Pennsylvania Property Tax Rebate
Understanding the question on the May Ballot
On the May 15 primary ballot there will be a referendum proposing a homestead and farmstead rebate that is tied to a matching earned income tax (EIT) or personal income tax (PIT).
This statewide referendum arises from Gov. Ed Rendell’s property tax reform legislation, Act One, “Pennsylvania Tax Payer Relief Act,” which was signed into law June 27, 2006.
All school districts in Pennsylvania, other than Philadelphia, Pittsburgh, and Scranton, are required to include a referendum on the May ballot.
The following are some questions and answers designed to help you understand the issues before you cast your vote.
How can I get a homestead/farmstead property tax rebate?
To get a property tax rebate under Act One, voters will have to approve the referendum on the May ballot that would institute a personal income tax or earned income tax. If the school district already has an earned income tax, a new rate will need to be approved.
What is the difference between an EIT and a PIT?
For employees, anEIT is a local tax on wages earned on the job, similar to withheld state income tax. Business owners would pay a local EIT on the profit from sole proprietorships and partnerships. A local PIT, like state income tax, would include the income from wages and profits, as well as other sources, such as interest, dividends, capital gains, rental income, and gambling winnings.
Will I be able to choose between an EIT and a PIT at the election?
No. Your school district chose which type of tax will be offered. Each school district was required by law to appoint a local tax commission in the fall, composed of volunteers from the district. The commission’s job was to recommend which type of tax to propose and the tax rate. The school district, using this recommendation and feedback from public hearings, then made a decision as to the wording of the referendum on the ballot.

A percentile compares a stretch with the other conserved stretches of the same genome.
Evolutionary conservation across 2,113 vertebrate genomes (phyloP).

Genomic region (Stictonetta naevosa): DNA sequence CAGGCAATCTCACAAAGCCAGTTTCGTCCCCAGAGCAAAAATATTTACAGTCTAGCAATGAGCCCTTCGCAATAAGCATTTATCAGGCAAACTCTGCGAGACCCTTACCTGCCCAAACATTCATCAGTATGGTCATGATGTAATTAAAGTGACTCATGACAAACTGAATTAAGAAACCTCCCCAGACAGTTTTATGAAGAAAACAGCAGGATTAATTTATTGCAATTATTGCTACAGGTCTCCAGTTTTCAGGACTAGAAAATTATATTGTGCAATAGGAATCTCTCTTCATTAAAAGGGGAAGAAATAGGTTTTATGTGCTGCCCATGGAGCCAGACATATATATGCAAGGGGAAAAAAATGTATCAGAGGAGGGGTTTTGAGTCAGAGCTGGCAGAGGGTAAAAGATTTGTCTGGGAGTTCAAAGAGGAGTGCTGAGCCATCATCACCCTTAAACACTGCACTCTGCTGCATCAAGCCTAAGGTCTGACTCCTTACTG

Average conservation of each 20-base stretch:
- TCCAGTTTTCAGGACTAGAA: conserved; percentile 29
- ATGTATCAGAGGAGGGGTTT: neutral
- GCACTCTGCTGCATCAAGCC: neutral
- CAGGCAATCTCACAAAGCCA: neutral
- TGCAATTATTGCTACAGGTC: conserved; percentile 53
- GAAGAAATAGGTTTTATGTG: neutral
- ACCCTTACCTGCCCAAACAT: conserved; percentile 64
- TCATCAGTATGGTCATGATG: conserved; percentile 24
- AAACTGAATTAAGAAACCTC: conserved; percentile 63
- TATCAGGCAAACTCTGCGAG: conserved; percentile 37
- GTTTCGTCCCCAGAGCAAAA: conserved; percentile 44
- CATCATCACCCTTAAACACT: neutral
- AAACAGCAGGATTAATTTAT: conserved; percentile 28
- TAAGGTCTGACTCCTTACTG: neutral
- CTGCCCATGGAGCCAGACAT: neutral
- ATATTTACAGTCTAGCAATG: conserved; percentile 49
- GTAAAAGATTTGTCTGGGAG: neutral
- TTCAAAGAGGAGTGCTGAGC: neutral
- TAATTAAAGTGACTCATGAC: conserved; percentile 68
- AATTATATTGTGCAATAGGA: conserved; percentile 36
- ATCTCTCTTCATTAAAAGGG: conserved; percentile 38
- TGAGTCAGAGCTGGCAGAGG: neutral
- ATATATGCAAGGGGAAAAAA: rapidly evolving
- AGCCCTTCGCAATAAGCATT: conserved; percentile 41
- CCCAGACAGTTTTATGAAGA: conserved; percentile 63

If I don’t pay any state income tax now, because my income is too low, will I need to pay a local income tax?
If your school district is proposing aPIT, the low income provisions that apply for state income tax would also apply for local tax. If the proposal is for an EIT, there is no mandatory low income threshold, but the school district has the ability to enact one.
What if I rent instead of owning a home?
You will be subject to any newEIT or PIT on your income, but since you did not pay property tax, there would be no corresponding property tax rebate.
Will the homestead and farmstead rebate be based upon how much property tax I pay now?
No. The rebate will be a fixed dollar amount for each household. The amount has been calculated based upon the average property tax currently paid in the school district, and it will be specifically stated in the referendum.
If the referendum does not pass, will there still be a property tax rebate?
No. If the referendum does not pass, there will be no new tax and there will also be no rebate at this time. Everything will remain as it currently stands.
Does the outcome of the referendum affect the school district’s budget?
No. The referendum is designed to be an even tradeoff between property tax reduction and increased income tax. However, your district may have a separate referendum on the ballot relating to the school district’s budget. Act One requires any school district whose budget calls for an increase in property tax above the rate of inflation to put an additional referendum on the ballot asking for permission to increase property taxes by the higher rate. These are different issues. It is important not to confuse the two.
If the referendum passes, what is the effective date of the tax increase?
The effective date will be July 1, 2007, which is the beginning of the next fiscal year. Whether it passes or fails, each school district will have the opportunity to have a new referendum every two years.
If you have any other general questions regarding Act One and the ballot referendum, contact us. Alternatively, you can visit the free, “Ask a CPA” online service provided by members of the Pennsylvania Institute of CPAs. It can be found at www.IneedaCPA.org.
Your local school board members and your state representative are also excellent resources for specific questions regarding your property tax.
These facts have been provided for informational purposes only. Content from the PICPA. The Pennsylvania Institute of Certified Public Accountants is a 19,000-member association of Pennsylvania CPAs in business and industry, public practice, government, and education. Information is provided as a public service to inform the voting public of basic tax issues. Views expressed do not imply an opinion of the PICPA, its officers, directors, employees, or members. PICPA is headquartered in Philadelphia with a government relations office located in Harrisburg and a western regional office in Pittsburgh. Visit www.picpa.org.